During the rest of this series, I will knowingly run contrary to the 21st century educated person and simply use the 20th-century terms commonly used from the texts I will quote.  For example, the keyword of “Chippewa” shows up in many newspaper articles as early as Dec. 27, 1878. Such as a Crookston Weekly Times article titled “Population, Facts about Red Lake Chippewas.”  Then seven years later another article on the first page dated Dec. 10, 1885, was titled “Should all Chippewa be located on White Earth Reservation?”  The reader just needs to know I am referring to Ojibway and when I reference Sioux, the Dakota Indians is meant one and the same. No offense is intended but rather to flesh out what many of the Crookston Times readers were daily absorbing from the news media of their day.

    In an article by Win V. Working dated on April 18, 1934, reading it might make people wonder more about what REALLY happened in Crookston, especially concerning the Indian mounds that were dug up.   Working wrote:  “For a long time it was thought that the people who built large mounds in different parts of what is now the US belonged to a race distinct from the Indians, but a popular theory now is that these people, known as Mound Builders, were ancestors of the Indians. How human beings got here in the first place has long been a moot question. A theory that seems as sound as any is that they came from Asia at a distant time when this continent and Asia were joined.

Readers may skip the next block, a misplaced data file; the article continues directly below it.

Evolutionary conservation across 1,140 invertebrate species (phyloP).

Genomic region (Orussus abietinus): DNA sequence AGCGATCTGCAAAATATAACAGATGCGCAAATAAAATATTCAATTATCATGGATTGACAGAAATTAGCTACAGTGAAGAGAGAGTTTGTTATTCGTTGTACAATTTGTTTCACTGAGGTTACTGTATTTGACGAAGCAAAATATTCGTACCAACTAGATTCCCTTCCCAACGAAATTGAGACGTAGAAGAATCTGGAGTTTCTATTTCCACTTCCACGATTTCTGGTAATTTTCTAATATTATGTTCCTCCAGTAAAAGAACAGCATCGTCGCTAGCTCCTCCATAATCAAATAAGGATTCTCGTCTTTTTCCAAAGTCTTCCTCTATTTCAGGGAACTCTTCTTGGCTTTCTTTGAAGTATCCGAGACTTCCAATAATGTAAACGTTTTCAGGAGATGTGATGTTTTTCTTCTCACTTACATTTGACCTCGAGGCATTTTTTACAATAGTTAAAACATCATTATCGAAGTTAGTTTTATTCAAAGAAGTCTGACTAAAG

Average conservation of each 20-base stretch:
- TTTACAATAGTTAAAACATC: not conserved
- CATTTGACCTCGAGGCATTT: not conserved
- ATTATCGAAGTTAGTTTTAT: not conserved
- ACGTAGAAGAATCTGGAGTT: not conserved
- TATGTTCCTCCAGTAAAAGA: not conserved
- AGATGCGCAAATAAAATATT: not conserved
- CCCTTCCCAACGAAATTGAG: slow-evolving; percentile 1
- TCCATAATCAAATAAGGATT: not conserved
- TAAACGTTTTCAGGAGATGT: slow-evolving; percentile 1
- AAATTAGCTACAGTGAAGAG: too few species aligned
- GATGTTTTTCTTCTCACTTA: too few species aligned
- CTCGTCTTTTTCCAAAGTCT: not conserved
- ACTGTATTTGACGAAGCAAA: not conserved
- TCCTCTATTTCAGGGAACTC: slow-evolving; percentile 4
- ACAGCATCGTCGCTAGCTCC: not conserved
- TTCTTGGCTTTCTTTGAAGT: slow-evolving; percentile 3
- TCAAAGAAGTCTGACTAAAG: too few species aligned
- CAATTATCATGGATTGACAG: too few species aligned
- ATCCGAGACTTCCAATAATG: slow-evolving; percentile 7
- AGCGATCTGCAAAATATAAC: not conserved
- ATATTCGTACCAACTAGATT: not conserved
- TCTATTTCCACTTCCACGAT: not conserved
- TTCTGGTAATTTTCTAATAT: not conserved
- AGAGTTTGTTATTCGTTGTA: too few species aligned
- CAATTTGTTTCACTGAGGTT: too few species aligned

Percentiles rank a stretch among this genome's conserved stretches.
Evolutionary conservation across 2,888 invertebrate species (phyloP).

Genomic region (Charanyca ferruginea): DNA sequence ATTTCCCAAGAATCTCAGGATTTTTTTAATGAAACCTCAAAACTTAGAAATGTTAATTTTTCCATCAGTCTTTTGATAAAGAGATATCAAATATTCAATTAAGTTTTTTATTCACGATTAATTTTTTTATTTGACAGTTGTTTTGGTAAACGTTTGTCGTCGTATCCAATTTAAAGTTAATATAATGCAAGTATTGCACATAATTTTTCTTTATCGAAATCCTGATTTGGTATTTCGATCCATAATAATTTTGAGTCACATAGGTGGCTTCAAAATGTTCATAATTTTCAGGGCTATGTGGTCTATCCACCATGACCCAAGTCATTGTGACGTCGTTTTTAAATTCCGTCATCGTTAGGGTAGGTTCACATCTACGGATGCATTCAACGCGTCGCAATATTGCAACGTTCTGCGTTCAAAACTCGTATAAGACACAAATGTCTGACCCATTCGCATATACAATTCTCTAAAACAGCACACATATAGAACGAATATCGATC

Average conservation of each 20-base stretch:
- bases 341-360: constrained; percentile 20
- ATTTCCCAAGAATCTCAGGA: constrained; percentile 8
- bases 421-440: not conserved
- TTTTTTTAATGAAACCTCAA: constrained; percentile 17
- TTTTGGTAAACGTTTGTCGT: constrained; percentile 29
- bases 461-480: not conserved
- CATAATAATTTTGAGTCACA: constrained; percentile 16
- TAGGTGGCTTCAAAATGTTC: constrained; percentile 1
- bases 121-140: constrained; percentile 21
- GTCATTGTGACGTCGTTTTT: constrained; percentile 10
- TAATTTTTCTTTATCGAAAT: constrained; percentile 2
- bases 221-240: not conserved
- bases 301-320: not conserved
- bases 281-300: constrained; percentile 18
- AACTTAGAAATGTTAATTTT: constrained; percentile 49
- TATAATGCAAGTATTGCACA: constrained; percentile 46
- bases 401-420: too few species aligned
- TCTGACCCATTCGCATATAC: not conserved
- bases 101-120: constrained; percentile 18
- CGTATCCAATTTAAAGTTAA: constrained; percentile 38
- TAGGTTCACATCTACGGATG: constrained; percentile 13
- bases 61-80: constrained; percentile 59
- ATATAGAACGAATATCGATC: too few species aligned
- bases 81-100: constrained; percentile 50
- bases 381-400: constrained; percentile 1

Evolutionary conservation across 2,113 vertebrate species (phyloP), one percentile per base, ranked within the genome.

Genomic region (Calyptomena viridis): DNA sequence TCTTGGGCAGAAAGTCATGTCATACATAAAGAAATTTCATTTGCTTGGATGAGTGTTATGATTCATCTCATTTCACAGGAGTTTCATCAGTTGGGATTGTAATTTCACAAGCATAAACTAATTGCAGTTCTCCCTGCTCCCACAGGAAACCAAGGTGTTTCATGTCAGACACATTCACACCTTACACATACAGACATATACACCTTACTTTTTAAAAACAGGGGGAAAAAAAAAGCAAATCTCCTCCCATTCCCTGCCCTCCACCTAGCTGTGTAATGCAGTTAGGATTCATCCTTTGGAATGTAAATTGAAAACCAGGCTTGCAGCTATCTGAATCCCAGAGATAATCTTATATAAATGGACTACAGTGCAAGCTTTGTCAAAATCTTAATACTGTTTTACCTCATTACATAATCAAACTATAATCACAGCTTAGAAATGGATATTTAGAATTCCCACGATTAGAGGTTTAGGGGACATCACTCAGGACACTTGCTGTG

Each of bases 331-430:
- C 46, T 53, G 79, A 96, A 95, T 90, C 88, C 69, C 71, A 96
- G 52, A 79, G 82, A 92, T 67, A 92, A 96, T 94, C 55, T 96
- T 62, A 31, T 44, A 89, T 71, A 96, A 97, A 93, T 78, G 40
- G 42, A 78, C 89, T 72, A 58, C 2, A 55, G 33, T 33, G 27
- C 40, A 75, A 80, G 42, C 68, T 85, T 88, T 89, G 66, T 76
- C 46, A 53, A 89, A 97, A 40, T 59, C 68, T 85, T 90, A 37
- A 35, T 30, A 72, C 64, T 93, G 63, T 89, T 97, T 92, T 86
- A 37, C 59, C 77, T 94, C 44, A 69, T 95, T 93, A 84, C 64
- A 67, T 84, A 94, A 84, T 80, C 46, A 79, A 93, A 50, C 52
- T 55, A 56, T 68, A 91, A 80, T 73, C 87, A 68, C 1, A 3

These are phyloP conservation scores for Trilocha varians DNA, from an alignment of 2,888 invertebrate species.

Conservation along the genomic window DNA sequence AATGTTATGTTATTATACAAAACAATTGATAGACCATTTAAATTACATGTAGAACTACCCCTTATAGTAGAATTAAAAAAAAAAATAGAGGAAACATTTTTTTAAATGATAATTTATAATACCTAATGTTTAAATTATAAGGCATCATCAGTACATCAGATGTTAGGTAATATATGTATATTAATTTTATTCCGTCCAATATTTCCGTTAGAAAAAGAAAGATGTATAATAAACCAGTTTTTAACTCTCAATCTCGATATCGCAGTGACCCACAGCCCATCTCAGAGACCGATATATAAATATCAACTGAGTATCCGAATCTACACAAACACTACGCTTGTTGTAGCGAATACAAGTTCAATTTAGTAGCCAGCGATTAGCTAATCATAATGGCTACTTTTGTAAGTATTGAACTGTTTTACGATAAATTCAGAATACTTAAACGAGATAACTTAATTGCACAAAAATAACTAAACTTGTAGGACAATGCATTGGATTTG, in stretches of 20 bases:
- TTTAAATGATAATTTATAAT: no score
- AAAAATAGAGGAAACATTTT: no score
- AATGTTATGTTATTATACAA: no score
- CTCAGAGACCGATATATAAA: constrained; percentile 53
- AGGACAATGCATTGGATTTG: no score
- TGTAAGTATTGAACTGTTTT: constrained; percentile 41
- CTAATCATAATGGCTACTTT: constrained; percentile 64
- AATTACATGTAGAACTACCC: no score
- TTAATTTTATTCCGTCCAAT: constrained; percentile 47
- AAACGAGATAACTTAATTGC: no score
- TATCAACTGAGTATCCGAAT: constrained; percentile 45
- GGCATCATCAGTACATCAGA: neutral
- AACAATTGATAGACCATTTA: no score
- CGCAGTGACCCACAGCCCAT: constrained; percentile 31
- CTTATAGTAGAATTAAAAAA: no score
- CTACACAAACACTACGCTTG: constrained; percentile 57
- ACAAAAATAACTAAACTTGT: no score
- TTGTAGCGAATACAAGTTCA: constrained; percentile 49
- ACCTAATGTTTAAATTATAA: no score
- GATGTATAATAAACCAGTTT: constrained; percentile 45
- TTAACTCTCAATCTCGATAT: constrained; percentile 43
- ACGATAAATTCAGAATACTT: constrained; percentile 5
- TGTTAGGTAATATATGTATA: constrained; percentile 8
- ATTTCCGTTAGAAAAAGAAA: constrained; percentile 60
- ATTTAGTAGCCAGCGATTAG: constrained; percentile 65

“Since there are mounds, evidently made by man in the northwest we have proof of early Indian life here. However, experts say that the mounds here, including the celebrated Crookston mound, do not definitely belong to the group created by the Indians known as Mound Builders. Excavations have shown that these mounds or tumuli do not contain evidence of the much earlier life found in mounds elsewhere. The Cheyenne and Sioux built mounds over their dead, but it appears certain that the mounds of this region were built by ancestors of the Cheyenne and Sioux who were known to the early pioneers.

    “White Men’s Tribes: We need not devote any further space to the earliest Indians, or aborigines here. Instead, we shall deal with the records that reveal what tribes the white men first found here and later movements of the tribes. Explorers found Crees in the region that includes this part of Minnesota. In 1640, the Crees were mentioned as inhabiting a great area centered about the Lake of the Cree which undoubtedly was either the Lake of the Woods or Lake Winnipeg.